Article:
[an error occurred while processing this directive]
BBC News
watch One-Minute World News
Languages
Last Updated: Friday, 2 July, 2004, 17:06 GMT 18:06 UK
Sylph-like Saddam 'been working out'
By Martin Asser
BBC News Online

Saddam Hussein led away from court hearing
The "new look" ex-president was led from court by two burly prison guards
Has Saddam Hussein achieved something in US detention that seemed to elude him when he was the all powerful ruler of Iraq - a successful weight loss programme?

Gen Richard Myers, chairman of the US Joint Chiefs of Staff, says the former president has lost about 5kg (12lb) since his capture in December 2003 - working out in jail as part of his regime.

Gen Myers was speaking hours after the former Iraqi president appeared for the first time before an Iraqi judge looking noticeably thinner than his paunchy old self.

"My understanding is he's lost about 12 pounds, on purpose, and he's worked out, I think twice a day," the general told US channel Fox News.

"He's had more time to work out than I have," Gen Myers added drolly.

Until then, questions had been asked as to whether Saddam Hussein was ill or the food in jail was not to his liking.

This was, after all, the man who - according to the US military - was discovered at his Tikrit hidey-hole with the two cooks and copious supplies of Mars bars.

Huge banquets

Gen Myers' remarks made many Saddam-watchers think back to the heady days of the oil-for-food programme, when the president was accused of squandering Iraq's meagre income on luxury items as his people starved.

In 1998 London accused Baghdad of requesting the following through the UN sanctions committee that checked all Iraqi purchases:

  • a liposuction machine worth more than $16,000
  • a teeth whitening laser worth $126,000
  • silicone breast implants

"Saddam Hussein's perverse priorities are to provide luxury goods for his cronies rather than food and medicine for suffering children," said UK Foreign Office minister Tony Lloyd at the time of the revelation.

Saddam at military parade
The Iraqi leader used to cut a much chunkier figure
It was never revealed whether the president himself would have benefited from the items on the list, but all purchases were blocked by the UN.

In his prime, the Iraqi leader clearly enjoyed a lavish lifestyle that included, reputedly, huge banquets cooked every day in all of his many palaces just in case he happened to pop round on any particular night.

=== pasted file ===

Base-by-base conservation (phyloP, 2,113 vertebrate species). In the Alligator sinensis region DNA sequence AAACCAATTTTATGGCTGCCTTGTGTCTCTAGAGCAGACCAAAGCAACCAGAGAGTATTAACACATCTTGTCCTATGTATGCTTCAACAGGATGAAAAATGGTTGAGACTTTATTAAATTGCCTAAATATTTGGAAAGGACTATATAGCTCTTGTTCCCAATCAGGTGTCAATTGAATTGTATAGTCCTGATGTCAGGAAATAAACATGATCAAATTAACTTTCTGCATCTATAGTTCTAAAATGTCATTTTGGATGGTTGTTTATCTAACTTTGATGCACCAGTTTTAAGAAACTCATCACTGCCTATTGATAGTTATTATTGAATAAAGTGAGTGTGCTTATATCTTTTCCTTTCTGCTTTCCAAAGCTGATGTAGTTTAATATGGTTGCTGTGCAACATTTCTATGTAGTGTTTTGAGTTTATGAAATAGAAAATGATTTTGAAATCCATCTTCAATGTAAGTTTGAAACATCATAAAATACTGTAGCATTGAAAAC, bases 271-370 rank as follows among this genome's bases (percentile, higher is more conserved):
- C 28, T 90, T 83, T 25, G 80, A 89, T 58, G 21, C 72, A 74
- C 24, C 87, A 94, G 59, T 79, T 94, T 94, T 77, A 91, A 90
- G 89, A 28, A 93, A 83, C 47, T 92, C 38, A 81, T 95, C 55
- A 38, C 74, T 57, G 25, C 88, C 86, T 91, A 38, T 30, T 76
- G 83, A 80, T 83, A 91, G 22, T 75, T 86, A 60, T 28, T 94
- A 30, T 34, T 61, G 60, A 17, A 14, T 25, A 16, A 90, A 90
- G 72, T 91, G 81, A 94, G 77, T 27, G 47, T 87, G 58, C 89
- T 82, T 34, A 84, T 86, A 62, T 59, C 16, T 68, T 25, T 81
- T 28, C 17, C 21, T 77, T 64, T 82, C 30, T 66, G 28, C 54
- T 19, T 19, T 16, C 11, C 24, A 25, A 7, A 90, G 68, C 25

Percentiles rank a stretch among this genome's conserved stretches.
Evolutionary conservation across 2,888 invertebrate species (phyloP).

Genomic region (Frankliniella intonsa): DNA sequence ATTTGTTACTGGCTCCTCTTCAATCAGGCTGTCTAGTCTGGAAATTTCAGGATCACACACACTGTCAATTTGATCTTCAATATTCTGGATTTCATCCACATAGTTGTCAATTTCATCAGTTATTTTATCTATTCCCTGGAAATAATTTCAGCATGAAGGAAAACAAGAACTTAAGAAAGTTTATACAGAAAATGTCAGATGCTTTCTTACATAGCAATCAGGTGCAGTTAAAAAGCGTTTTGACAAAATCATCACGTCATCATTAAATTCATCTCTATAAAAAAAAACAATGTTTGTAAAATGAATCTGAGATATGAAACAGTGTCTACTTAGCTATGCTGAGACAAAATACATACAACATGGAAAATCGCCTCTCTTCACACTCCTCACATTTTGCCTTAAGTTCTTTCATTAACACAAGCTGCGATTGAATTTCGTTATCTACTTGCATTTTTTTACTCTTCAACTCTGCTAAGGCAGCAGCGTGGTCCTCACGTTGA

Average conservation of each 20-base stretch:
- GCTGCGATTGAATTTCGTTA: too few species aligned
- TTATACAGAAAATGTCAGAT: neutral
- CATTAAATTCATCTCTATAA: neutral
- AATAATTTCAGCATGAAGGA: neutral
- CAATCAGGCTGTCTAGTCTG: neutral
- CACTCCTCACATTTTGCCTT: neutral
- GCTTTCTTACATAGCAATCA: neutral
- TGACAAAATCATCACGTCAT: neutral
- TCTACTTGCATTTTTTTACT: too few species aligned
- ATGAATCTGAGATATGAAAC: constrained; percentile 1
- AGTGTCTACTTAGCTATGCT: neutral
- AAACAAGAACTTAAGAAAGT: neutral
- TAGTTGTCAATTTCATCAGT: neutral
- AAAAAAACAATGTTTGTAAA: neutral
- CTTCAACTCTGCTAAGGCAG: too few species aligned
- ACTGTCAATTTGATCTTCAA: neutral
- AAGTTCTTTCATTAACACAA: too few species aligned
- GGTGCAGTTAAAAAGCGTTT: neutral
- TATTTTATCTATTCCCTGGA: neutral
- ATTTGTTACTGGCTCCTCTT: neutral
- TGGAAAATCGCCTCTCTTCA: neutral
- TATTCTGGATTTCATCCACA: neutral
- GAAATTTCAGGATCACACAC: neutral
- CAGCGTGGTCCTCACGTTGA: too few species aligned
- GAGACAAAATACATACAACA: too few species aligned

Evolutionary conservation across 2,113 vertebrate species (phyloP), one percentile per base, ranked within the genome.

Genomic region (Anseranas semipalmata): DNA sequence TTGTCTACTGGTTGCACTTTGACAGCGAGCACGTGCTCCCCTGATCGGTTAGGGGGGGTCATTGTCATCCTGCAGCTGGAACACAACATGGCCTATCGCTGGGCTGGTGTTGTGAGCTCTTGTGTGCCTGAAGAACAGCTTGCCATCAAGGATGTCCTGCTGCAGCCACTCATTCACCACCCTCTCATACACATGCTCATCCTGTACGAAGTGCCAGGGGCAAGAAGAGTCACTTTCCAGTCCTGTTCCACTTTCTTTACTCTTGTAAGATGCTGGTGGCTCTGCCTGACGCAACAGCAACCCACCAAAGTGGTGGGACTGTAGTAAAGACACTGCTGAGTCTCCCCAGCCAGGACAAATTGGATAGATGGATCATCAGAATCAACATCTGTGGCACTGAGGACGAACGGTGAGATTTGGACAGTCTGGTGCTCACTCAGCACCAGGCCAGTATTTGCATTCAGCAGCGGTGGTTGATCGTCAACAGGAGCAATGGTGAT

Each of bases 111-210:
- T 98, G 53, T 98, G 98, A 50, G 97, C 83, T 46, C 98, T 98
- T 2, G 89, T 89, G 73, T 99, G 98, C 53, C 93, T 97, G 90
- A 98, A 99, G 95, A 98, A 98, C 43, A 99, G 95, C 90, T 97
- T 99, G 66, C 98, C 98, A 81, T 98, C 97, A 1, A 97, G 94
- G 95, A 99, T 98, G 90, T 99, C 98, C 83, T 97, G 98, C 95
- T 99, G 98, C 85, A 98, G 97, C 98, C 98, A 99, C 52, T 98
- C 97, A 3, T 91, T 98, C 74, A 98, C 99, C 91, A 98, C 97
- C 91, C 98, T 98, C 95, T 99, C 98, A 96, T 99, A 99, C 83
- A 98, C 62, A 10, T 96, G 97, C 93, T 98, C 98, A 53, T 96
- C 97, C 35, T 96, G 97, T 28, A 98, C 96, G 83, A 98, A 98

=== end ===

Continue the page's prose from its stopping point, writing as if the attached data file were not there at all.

But he was also very conscious about weight issues.

Last year as the storm was gathering that would sweep him from power, he decreed that overweight army officers and officials would forfeit half their salaries if they failed an annual fitness test.

Cosmetic surgery

By coincidence, another story has been doing the rounds of Arabic gossip columns concerning Saddam Hussein's daughter Raghad.

It is reported that she has been using her time in exile in Jordan to work on her own appearance.

This has apparently included a tummy tuck last August - shortly after her brothers Uday and Qusay were killed in a gun battle with US forces - and breast implants.

Unfortunately, it is impossible to verify the rumours that since 1990 Saddam has been an aficionado of the diet of Dr Robert Atkins - who died just before the war that unseated him.

However, it looks as though the former political strongman - who faces a possible death penalty if found guilty of his alleged crimes - will have plenty of time to devote to his fitness programmes during the lengthy legal process.


BBC NEWS: VIDEO AND AUDIO
The BBC's John Simpson
"He was polite to the judge but took the opportunity to score a number of points"



RELATED INTERNET LINKS:
The BBC is not responsible for the content of external internet sites


PRODUCTS AND SERVICES

News Front Page | Africa | Americas | Asia-Pacific | Europe | Middle East | South Asia
UK | Business | Entertainment | Science/Nature | Technology | Health
Have Your Say | In Pictures | Week at a Glance | Country Profiles | In Depth | Programmes
Americas Africa Europe Middle East South Asia Asia Pacific